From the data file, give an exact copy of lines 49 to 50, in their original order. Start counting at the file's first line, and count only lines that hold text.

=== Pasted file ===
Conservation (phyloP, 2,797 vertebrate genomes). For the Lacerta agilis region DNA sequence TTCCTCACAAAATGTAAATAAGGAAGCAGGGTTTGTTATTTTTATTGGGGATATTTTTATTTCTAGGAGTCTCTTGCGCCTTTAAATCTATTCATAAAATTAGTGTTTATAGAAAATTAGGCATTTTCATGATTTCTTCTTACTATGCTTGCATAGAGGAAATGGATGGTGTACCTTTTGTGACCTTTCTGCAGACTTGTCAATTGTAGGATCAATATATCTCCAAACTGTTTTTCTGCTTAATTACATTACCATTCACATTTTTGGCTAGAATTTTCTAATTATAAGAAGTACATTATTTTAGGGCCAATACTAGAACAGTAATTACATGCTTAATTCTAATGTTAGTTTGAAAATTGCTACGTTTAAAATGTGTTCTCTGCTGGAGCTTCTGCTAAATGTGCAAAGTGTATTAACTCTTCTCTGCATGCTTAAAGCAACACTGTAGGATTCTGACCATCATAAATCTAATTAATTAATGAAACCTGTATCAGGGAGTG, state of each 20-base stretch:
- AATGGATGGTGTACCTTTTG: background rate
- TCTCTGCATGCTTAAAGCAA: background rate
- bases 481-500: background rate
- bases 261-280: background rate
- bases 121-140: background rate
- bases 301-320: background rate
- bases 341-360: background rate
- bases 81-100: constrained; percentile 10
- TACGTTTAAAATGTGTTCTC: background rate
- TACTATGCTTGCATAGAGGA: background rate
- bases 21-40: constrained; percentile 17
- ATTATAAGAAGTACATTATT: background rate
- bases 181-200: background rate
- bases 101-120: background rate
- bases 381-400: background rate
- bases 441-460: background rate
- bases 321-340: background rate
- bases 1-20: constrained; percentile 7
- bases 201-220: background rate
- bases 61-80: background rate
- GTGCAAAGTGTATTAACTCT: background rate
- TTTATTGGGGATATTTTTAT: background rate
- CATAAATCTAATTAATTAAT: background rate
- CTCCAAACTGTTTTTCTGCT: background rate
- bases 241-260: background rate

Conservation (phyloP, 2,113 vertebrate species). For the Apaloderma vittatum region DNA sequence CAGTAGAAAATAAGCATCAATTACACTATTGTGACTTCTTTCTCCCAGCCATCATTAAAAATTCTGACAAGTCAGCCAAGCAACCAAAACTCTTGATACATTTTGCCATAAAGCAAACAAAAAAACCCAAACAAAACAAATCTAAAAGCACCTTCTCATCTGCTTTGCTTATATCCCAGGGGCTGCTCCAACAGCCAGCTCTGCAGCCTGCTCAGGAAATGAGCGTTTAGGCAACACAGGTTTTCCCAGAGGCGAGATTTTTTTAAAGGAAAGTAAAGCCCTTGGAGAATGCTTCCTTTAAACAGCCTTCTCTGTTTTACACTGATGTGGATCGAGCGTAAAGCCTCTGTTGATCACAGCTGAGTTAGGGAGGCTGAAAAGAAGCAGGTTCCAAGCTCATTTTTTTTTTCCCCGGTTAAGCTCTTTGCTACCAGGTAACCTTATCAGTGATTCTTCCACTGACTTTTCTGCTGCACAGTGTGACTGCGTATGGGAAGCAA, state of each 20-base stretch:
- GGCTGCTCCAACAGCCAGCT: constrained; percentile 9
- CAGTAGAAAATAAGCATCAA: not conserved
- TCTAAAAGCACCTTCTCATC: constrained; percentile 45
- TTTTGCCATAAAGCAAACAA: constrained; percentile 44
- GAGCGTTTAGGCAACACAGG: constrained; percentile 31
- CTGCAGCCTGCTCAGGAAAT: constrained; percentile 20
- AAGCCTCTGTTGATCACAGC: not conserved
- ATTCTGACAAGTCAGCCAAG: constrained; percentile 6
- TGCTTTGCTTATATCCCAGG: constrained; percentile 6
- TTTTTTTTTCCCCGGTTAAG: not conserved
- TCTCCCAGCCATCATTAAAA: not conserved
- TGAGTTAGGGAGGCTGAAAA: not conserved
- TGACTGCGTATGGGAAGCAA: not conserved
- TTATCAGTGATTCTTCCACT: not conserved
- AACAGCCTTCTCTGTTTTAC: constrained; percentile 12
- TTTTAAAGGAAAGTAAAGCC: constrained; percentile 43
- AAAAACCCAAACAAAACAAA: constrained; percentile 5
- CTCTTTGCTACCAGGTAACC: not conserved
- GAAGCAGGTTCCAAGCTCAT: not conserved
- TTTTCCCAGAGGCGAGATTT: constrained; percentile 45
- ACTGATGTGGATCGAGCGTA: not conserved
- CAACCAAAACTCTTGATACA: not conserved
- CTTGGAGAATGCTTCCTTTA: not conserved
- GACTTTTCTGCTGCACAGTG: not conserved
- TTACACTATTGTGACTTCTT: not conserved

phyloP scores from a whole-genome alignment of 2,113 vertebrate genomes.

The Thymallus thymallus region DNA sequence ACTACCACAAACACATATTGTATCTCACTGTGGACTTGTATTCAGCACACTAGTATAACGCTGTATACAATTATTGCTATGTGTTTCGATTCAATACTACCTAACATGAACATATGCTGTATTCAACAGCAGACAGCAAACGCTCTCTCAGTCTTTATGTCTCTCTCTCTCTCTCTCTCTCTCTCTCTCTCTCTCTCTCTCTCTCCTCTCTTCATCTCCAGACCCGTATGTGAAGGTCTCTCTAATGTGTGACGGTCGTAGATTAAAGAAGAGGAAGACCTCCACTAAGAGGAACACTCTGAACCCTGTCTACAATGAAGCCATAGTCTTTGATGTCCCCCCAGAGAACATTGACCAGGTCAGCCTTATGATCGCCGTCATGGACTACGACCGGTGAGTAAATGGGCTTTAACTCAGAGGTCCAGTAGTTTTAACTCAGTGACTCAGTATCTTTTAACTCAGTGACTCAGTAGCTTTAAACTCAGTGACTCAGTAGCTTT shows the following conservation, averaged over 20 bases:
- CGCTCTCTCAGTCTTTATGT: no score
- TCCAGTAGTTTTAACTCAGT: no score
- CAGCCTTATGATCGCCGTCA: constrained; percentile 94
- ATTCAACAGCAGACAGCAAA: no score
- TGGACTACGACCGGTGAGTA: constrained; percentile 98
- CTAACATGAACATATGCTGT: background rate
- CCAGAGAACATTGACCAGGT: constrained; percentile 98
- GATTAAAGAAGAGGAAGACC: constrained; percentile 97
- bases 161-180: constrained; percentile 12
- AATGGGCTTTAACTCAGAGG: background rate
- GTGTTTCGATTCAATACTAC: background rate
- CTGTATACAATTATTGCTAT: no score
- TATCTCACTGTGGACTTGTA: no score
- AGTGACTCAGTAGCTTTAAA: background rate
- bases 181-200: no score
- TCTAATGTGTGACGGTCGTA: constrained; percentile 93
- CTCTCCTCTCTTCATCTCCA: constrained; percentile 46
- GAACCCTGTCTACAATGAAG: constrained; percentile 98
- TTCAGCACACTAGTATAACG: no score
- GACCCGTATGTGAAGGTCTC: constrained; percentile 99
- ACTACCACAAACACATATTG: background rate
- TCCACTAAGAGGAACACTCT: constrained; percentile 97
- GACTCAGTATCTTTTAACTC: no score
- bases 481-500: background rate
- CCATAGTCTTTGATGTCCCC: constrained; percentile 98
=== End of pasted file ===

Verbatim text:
- CAACCAAAACTCTTGATACA: not conserved
- CTTGGAGAATGCTTCCTTTA: not conserved